8 Philadelphia institutions that wouldn’t be the same without the Lenfests’ generosity

Gerry Lenfest died Sunday at 88. His local philanthropy was without parallel in the modern era.

H.F. "Gerry" Lenfest died on Sunday at 88 years old, after donating more than $1 billion to Philadelphia institutions.

H.F. "Gerry" Lenfest died on Sunday at 88 years old, after donating more than $1 billion to Philadelphia institutions.

Greater Philadelphia Chamber of Commerce / Flickr Creative Commons
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After a few months of declining health, former cable mogul and prolific philanthropist H.F. “Gerry” Lenfest died on Sunday. In his 88 years, Lenfest made a name for himself as a major Philadelphia benefactor.

Gerry Lenfest, alongside his wife, Marguerite, vowed in 1999 to attempt to donate all of their wealth before they died. And they did pretty well — in Gerry’s lifetime, the Lenfests gave more than $1.2 billion to Philly’s historic and cultural institutions.

The Lenfests were devoted to modernizing the historic city of Philadelphia. To them, that meant thinking up smart ways to sustain the city’s most valuable institutions. They funded newspapers, museums, universities and many other establishments.

If you name something that contributes to the public good in Philly — the Lenfests probably had a hand in it.

For many of the organizations that benefited, these contributions were transformational.

Here are eight Philadelphia institutions that wouldn’t be the same without the Lenfests’ generosity.

Philadelphia Inquirer and Daily News

If there’s one thing this guy cared about, it was local journalism.

Lenfest — alongside a fellow investor, the late Lewis Katz — paid $88 million in 2014 to buy the Philadelphia Inquirer, the Daily News and philly.com.

Katz was killed in a freak accident a few days after they made the purchase, and Lenfest bought out Katz’s son to become the sole owner. Then, in the midst of mass layoffs and financial turmoil in 2016 at the Philadelphia Media Network, Lenfest took control.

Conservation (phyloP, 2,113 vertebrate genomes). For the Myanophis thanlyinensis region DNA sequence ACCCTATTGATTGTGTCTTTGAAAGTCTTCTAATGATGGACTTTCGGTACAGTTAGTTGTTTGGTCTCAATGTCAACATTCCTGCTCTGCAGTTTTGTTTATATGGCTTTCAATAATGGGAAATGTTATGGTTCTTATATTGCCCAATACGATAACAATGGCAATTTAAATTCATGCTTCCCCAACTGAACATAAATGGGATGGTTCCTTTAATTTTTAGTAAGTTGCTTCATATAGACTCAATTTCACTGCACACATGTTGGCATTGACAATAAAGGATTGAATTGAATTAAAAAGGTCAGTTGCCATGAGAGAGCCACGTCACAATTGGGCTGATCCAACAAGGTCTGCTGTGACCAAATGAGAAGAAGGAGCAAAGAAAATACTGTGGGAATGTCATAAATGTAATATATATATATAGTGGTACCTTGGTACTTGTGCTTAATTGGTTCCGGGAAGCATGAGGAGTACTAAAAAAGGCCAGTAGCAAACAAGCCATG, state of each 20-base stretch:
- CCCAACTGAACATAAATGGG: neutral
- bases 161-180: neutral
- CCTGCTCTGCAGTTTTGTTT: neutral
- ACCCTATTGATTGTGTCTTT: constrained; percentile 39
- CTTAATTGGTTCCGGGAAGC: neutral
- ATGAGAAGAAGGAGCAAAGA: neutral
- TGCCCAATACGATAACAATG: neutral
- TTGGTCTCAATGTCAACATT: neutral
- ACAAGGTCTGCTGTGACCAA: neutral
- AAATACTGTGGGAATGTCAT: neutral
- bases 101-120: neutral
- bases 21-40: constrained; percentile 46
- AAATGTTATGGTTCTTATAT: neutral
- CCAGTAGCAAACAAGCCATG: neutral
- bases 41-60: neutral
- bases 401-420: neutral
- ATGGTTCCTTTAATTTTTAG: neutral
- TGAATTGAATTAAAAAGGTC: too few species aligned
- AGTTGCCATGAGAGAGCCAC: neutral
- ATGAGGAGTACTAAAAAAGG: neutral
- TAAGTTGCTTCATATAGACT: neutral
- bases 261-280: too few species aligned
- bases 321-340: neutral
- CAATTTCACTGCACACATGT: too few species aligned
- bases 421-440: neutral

In a move that surprised many, he donated the Philadelphia newspapers to a new nonprofit he had founded, called The Lenfest Institute for Journalism. At age 85, Gerry Lenfest hoped to pioneer a sustainable future for local news.

In his lifetime, Lenfest spent $130 million to found and sustain the Lenfest Institute, which to this day controls PMN.

“Of all the things I’ve done,” Lenfest told PMN at the time, “this is the most important. Because of the journalism.”

Philadelphia Museum of Art

To the PMA, the Lenfests gave generously. The couple donated $107 million to the museum, and Gerry Lenfest became chairman of the museum’s board in the early 2000s, helping marshal it through the rough time after beloved director Anne d’Harnoncourt died suddenly. Since then, he’s served as a trustee emeritus.

And not to be forgotten, the Lenfests have also donated individual artworks to the museum — namely this huge limestone squirrel.

Curtis Institute of Music

On their own, the Lenfests contributed $60 million to the Curtis Institute. That was enough to get an entire building named after them at the Center City music school.

And the building is a major one — Lenfest Hall on the Curtis campus includes:

  • A giant rehearsal hall
  • A fifth-floor garden terrace
  • A dining hall
  • Housing for half the student body
  • An orchestral library and instrument collection